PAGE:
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EJPME Distinguished Alumni Spotlight

By Joint Knowledge Online | July 17, 2023

The EJPME Spotlight series recognizes and profiles current and former students serving in the joint interagency, intergovernmental, multinational (JIIM) environment or in named joint operations and exercises. This series aims to share student or alumni experiences to inspire current students and provide an example for others to emulate.


The image pictures Chief Master Sergeant Tina R. Timmerman speaking with another U.S. Space Force uniformed male member as they stand in a computer control center.


Our current distinguished alumni, Chief Master Sergeant Tina R. Timmerman, U.S. Space Force (USSF), command senior enlisted leader (CSEL), National Reconnaissance Office (NRO), provides insights about the impact of EJPME on her career path.


What joint experiences have you had?


  • Missile Warning Center, Cheyenne Mountain, the first U.S. Space Command (USSPACECOM)
  • 609th Air Operations Center, Al Udeid, Qatar, U.S. Central Command (USCENTCOM), superintendent of special technical operations
  • 613th Air Operations Center, Missile Warning Center, Joint Base Pearl Harbor-Hickam, Combat Operations Division
  • Joint Task Force (JTF) Space Defense, U.S. Space Command (USSPACECOM), CSEL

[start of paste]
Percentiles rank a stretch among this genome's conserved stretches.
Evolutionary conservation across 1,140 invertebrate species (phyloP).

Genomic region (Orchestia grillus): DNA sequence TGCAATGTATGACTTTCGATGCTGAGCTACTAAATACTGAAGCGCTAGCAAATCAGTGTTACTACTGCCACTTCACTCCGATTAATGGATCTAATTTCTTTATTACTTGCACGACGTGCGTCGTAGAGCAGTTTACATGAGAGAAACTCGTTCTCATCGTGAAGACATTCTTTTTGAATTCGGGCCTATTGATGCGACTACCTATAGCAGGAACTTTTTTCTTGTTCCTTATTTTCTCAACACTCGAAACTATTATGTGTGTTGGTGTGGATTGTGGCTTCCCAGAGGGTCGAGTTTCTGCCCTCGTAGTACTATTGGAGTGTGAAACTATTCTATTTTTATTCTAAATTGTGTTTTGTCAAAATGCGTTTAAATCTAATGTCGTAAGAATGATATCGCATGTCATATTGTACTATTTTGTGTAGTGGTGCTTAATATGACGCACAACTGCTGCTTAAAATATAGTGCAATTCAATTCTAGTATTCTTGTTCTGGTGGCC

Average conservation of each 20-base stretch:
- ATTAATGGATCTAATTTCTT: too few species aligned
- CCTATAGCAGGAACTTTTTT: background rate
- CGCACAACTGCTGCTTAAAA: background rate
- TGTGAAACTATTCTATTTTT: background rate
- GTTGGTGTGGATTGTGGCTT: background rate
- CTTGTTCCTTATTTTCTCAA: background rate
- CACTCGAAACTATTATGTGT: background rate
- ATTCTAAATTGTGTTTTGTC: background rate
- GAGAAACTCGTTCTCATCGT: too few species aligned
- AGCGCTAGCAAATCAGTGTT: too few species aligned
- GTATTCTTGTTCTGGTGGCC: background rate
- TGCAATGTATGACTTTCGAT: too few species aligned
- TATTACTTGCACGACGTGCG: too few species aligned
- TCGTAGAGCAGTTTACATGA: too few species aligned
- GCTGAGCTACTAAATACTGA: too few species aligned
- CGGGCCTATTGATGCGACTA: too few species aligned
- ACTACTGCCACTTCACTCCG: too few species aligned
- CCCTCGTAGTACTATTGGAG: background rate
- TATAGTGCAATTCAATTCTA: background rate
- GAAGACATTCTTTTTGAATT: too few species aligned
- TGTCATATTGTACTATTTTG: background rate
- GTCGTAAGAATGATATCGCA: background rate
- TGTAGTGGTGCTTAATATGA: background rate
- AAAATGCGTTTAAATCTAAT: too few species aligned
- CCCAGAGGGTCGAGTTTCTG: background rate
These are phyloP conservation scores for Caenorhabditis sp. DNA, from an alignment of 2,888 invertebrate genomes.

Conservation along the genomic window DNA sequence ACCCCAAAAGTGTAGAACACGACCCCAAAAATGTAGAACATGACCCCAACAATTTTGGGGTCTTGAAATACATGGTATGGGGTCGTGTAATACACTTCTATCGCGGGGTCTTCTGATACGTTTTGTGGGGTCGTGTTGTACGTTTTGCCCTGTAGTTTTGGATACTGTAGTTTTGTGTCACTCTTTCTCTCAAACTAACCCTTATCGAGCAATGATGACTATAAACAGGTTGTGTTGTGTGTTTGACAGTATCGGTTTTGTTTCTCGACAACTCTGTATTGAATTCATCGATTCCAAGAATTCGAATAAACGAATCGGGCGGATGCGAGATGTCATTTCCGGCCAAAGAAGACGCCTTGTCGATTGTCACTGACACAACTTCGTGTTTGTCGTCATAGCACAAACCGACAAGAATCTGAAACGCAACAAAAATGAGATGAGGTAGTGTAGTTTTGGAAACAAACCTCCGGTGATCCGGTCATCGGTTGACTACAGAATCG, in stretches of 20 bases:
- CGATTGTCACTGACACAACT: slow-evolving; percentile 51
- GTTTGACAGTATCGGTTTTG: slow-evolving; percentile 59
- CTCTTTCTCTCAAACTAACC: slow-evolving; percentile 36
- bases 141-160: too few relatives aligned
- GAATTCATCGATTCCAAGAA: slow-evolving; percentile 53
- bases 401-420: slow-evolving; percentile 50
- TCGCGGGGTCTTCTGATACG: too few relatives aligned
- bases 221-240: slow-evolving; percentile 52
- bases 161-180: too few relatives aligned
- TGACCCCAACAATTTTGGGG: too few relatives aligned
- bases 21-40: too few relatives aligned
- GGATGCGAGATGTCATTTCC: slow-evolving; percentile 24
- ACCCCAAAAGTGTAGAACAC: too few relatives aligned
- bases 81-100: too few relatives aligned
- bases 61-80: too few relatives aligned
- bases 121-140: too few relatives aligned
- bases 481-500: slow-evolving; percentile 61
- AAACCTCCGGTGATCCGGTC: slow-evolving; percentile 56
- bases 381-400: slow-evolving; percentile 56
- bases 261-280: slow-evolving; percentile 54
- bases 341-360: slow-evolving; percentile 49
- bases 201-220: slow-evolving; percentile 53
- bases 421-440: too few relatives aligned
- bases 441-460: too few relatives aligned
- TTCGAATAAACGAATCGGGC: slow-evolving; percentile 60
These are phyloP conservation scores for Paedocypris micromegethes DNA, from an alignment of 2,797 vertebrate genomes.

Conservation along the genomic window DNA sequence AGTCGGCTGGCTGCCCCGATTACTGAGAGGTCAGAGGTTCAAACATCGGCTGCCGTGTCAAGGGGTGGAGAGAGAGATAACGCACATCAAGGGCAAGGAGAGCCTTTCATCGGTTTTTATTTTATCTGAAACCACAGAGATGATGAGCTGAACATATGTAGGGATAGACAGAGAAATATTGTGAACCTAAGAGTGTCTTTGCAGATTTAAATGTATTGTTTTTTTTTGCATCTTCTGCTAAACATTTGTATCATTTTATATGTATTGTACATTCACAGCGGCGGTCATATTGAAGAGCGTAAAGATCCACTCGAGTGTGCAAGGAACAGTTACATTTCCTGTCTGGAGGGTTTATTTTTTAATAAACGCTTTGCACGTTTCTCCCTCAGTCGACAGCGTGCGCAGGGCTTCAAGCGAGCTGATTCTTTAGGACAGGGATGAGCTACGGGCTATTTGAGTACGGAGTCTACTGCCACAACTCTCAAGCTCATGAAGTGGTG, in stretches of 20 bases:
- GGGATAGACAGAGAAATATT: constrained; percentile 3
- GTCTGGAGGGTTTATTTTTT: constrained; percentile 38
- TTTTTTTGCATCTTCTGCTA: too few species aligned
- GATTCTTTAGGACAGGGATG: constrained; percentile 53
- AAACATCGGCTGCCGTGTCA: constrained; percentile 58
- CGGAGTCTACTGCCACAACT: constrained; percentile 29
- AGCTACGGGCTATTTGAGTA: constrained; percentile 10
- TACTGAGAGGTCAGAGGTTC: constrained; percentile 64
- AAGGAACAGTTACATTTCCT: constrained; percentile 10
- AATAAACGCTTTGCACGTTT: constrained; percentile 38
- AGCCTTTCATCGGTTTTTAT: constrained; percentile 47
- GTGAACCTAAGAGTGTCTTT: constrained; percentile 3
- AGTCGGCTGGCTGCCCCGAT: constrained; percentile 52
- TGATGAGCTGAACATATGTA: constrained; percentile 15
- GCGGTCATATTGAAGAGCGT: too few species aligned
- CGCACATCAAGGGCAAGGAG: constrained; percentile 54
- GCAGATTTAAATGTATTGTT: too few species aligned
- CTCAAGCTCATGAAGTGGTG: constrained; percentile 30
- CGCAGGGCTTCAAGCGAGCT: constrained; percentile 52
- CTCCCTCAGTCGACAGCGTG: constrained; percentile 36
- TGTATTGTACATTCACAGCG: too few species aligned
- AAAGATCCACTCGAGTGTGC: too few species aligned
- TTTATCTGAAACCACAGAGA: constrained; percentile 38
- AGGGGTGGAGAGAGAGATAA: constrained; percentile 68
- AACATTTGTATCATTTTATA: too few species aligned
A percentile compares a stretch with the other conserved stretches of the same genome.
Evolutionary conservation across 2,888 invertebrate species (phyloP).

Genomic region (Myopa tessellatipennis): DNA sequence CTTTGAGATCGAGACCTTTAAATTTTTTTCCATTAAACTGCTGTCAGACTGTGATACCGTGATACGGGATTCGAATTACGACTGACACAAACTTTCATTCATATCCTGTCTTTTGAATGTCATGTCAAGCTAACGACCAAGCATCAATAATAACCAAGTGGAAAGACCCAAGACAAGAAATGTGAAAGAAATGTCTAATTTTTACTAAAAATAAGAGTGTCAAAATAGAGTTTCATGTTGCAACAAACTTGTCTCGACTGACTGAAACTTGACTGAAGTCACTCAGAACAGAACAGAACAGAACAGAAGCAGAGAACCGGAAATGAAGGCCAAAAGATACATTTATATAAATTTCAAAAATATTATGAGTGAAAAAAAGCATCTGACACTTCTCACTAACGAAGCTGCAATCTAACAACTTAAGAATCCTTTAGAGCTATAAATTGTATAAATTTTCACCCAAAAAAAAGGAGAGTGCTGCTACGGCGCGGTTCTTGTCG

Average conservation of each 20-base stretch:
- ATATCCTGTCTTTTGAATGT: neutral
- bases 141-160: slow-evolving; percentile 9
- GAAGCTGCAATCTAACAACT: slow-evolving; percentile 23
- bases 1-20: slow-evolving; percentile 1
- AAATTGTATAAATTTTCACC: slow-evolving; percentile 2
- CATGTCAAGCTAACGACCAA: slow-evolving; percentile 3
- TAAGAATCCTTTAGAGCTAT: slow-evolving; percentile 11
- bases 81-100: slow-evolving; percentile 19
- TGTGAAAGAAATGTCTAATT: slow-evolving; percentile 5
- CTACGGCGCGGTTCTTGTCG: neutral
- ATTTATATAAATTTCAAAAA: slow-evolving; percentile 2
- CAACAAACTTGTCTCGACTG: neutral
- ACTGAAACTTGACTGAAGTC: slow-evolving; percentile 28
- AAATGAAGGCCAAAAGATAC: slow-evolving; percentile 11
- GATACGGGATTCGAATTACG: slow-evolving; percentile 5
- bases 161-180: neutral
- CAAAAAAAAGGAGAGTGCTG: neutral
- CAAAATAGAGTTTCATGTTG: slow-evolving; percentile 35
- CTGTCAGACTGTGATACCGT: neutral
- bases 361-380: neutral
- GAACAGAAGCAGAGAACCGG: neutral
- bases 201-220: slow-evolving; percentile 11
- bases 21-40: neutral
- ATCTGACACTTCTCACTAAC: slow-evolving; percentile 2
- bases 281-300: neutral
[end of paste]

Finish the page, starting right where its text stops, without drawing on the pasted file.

• U.S. Space Force (USSF), National Reconnaissance Office (NRO), CSEL

Currently at the highest level of enlisted leadership, Timmerman is the principal advisor to the director, deputy director and senior staff on military readiness, professional development and mission effectiveness of the organization’s joint enlisted personnel assigned at numerous locations across the globe. 


How has EJPME impacted your experiences in a joint environment?


EJPME was a must for most of my assignments and opportunities to serve throughout my career. EJPME is the foundational education to understand service centric lexicons, culture, and how the services interact with each other. It provided me the insight I needed to create operational teams to get after the mission in front of me. Knowing who to ask and where to go for task execution is key to success. No mission is successful if you don’t have a common language for communication. EJPME is where you start. 

Tell us about an experience you've had where your EJPME knowledge came into play.


When I had the privilege of working at Joint Task Force (JTF) Space Defense, the unit started as a tri-agency operations center known as the National Space Defense Center, created to support the space protect and defend mission. With the stand-up of USSPACECOM, it was recognized that a JTF was going to be needed to help drive the mission forward. If I would not have had the opportunity to finish online EJPME I & II along with in-person JPME II at the Joint Forces Staff College (JFSC), then I would not have had the insight and education to advise senior leaders on mission direction and joint unit organizational design. The Joint and Combined Warfighting School (JCWS)(JPME II)2 provided me the advanced education to maneuver through this challenge to organize a unit to prepare for the warfighting space domain as directed through the National Security Strategy, National Defense Strategy, and National Military Strategy to ensure the protection of our homeland.